October 23, 2020
November 6, 2020


Cooler weather and the holidays will bring people closer together indoors

(Toms River) – As we continue to inch closer to finding a COVID-19 vaccine it’s still way too early to let our guard down and allow another significant spike in cases. Many states and regions are currently experiencing an upsurge of new COVID-19 cases leaving the public health community needing to remind people that the pandemic isn’t over because of all the recent news about potential vaccine availability.

“We have to be very careful of a late-stage increase in cases despite the news of a pending a COVID-19 vaccine,” said Ocean County Freeholder Gerry P. Little, liaison to the Ocean County Board of Health. “You’ve heard the public health community say this a lot recently but everyone has got to stay the course and continue to adhere to all the safety precautions especially as people head indoors with the cooler weather and the holiday season fast approaching.”

Ocean County is currently working its way out of a recent surge and is starting to trend back down. From October 14 to October 28, Ocean County averaged 64 new daily cases with the exception of one day back on October 18. Meanwhile, much of New Jersey is experiencing an uptick with the New Jersey Department of Health (NJDOH) reporting more than 2,600 cases on October 28, 2020.

“Ocean County has experienced a couple of positive weeks as far as cases,” explained Daniel Regenye, Ocean County Health Department (OCHD) Public Health Coordinator/Health Officer. “I think people in Ocean County realized we needed to be more vigilant with safety measures and we’ve had more people getting tested. The Ocean County COVID-19 Drive-Thru Test site at Ocean County College has tested 10,877 residents so far in 31 weeks. The goal is to keep the downward trend going as we shift back indoors and people come together for holiday parties, shopping, religious services and other gatherings.”

It will certainly be a holiday season unlike any other most have experienced. Questions such as should people travel out of state or be exposed to busy airports during the holidays to visit with friends and family? How can we protect loved ones who are older or at high risk? The Centers for Disease Control and Prevention (CDC) advises that people should seriously consider staying home for the holidays but if you must travel, to be aware of the risks involved.

The CDC provides some of the following low-risk tips to follow this holiday season:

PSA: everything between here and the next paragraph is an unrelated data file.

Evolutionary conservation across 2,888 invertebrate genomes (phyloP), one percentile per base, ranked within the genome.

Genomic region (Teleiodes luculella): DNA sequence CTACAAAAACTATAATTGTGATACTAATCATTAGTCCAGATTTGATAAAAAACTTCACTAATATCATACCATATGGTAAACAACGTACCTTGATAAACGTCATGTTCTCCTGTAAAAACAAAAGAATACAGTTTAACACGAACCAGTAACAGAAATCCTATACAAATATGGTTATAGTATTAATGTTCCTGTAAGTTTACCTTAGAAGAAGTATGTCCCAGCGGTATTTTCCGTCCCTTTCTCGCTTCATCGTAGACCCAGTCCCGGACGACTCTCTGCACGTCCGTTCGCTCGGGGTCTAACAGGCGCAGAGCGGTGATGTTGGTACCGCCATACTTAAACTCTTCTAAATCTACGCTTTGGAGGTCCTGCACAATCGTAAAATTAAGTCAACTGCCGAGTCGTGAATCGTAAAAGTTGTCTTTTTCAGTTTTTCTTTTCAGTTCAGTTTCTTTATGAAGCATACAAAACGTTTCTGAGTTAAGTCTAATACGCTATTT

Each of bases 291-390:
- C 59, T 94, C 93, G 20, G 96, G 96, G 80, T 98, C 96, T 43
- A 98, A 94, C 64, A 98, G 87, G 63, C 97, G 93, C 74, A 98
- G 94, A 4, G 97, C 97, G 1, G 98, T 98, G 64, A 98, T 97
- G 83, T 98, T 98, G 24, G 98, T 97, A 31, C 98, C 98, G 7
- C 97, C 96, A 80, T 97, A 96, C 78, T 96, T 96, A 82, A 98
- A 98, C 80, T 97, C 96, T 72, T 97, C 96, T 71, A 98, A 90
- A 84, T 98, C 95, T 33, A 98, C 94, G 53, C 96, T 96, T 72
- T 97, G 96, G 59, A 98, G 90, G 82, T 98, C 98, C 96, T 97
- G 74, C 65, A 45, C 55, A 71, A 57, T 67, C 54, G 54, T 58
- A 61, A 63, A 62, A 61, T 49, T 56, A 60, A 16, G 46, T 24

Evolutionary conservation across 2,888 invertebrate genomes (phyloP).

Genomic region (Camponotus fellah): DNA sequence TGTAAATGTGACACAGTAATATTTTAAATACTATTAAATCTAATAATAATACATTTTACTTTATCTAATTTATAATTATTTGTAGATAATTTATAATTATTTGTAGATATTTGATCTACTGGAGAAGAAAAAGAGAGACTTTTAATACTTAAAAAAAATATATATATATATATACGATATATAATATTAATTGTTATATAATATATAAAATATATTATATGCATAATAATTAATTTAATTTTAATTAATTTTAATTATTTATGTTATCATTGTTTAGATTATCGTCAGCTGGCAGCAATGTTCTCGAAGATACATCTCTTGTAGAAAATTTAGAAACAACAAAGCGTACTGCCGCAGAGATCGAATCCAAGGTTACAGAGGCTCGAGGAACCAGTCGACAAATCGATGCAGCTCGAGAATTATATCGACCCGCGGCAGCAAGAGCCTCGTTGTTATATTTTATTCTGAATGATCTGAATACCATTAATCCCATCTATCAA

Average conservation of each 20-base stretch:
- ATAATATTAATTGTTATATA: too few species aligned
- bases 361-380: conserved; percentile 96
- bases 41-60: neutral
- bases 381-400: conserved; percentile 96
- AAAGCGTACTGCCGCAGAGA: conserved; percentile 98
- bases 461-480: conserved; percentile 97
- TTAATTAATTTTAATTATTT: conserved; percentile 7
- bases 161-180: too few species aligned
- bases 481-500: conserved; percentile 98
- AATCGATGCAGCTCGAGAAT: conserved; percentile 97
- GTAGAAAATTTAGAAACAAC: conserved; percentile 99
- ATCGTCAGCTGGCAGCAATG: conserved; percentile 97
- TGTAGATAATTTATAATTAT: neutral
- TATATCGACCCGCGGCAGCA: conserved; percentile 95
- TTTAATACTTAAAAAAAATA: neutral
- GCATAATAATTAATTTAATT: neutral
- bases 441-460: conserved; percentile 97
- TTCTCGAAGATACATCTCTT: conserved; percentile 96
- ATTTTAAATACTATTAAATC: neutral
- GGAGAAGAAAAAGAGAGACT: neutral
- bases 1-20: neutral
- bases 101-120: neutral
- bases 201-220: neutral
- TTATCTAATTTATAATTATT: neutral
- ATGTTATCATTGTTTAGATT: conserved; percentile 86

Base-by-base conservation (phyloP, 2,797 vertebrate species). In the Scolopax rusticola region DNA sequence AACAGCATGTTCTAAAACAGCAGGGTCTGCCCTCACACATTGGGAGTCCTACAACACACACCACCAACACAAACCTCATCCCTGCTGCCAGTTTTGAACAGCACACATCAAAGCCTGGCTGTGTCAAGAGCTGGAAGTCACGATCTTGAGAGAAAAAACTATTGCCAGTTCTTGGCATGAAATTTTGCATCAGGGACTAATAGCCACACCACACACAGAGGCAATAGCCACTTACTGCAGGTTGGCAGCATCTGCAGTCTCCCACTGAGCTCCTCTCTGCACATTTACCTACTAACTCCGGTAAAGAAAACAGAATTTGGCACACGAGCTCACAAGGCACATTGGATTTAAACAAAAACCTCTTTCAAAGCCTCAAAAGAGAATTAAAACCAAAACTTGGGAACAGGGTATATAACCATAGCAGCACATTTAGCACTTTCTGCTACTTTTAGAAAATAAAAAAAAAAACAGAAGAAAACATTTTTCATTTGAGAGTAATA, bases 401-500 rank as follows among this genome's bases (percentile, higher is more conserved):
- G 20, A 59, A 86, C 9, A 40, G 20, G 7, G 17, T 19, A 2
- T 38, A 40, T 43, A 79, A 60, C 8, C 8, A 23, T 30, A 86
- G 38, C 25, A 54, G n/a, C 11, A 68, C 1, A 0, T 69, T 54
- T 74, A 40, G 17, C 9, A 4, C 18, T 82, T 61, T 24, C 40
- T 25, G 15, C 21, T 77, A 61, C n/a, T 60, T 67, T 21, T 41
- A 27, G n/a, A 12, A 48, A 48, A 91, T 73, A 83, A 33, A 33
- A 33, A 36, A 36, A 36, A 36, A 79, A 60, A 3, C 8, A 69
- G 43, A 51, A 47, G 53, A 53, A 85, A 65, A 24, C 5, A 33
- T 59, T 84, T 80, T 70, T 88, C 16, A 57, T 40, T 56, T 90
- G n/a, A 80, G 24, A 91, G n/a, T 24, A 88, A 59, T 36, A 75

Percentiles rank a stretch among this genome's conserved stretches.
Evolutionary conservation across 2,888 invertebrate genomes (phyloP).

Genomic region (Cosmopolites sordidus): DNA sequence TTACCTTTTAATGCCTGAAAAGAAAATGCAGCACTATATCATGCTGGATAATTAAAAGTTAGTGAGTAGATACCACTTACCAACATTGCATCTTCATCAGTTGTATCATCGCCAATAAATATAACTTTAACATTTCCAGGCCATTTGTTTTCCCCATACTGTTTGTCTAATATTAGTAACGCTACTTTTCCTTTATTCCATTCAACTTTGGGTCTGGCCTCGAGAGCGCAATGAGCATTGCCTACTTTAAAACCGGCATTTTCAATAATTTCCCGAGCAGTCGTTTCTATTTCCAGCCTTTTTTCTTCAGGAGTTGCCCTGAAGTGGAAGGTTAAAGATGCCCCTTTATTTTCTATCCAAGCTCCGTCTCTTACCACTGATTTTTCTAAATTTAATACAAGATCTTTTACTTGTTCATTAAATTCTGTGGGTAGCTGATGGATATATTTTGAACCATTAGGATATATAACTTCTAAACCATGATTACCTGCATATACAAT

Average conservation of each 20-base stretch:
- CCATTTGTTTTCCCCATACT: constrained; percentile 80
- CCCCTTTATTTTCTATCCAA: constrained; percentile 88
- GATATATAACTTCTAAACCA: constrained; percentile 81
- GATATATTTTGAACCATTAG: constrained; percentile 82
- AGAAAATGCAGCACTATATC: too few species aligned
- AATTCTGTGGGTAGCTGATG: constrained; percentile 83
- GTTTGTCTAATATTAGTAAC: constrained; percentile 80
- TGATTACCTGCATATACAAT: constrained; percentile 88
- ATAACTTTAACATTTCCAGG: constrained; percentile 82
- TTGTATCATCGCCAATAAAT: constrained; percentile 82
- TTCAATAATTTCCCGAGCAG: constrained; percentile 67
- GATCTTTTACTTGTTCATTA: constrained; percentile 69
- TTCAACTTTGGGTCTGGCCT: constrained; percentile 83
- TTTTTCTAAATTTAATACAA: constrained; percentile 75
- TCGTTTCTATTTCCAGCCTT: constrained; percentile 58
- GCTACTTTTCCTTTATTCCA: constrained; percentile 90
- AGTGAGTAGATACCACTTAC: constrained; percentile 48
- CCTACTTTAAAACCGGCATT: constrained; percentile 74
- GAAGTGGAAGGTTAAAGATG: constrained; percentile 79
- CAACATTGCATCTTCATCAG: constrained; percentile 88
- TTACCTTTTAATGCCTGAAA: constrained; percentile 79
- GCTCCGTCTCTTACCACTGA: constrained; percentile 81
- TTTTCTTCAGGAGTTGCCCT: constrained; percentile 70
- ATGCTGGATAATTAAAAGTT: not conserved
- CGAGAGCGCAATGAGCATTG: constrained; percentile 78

• Preparing traditional family recipes for family and neighbors, especially those at higher risk of severe illness from COVID-19, and delivering them in a way that doesn’t involve contact with others.
  • Having a virtual dinner and sharing recipes with friends and family.
  • Shopping online rather than in person.
  • Watching sports events, parades, and movies from home.
  • Maintain a distance of at least 6 feet or more from people you don’t live with. Be particularly mindful in areas where it may be harder to keep this distance, such as restrooms and eating areas.
  • Avoid using restroom facilities at high traffic times, such as at the end of a public event.
  • Avoid busy eating areas, such as restaurants during high volume mealtimes, if you plan to eat out at a restaurant.
  • Minimize gestures that promote close contact. For example, do not shake hands, bump elbows, or give hugs. Instead wave and verbally greet others

“Everybody has to make their own choice but we ask people to think about their health and the health of others during this festive time of year,” Regenye added. “If you haven’t received a flu shot yet, then now is the time. It won’t keep you from getting the coronavirus but it will help alleviate the burden on our health care system by reducing the number of people getting sick from influenza.”

For more information regarding OCHD Flu Clinics please visit www.ochd.org.  The OCHD is also providing a general COVID-19 Information Call Hot Line for residents and clinicians to answer questions regarding the coronavirus. The number is 732-341-9700 ext. 7411.

The NJDOH (NJPIES) hotline is available for questions around the clock at 1-800-222-1222 or by dialing 2-1-1. Other related sources; for medical COVID-19 questions call 1-800-962-1253  or Text NJCOVID to 898-211 to receive alerts.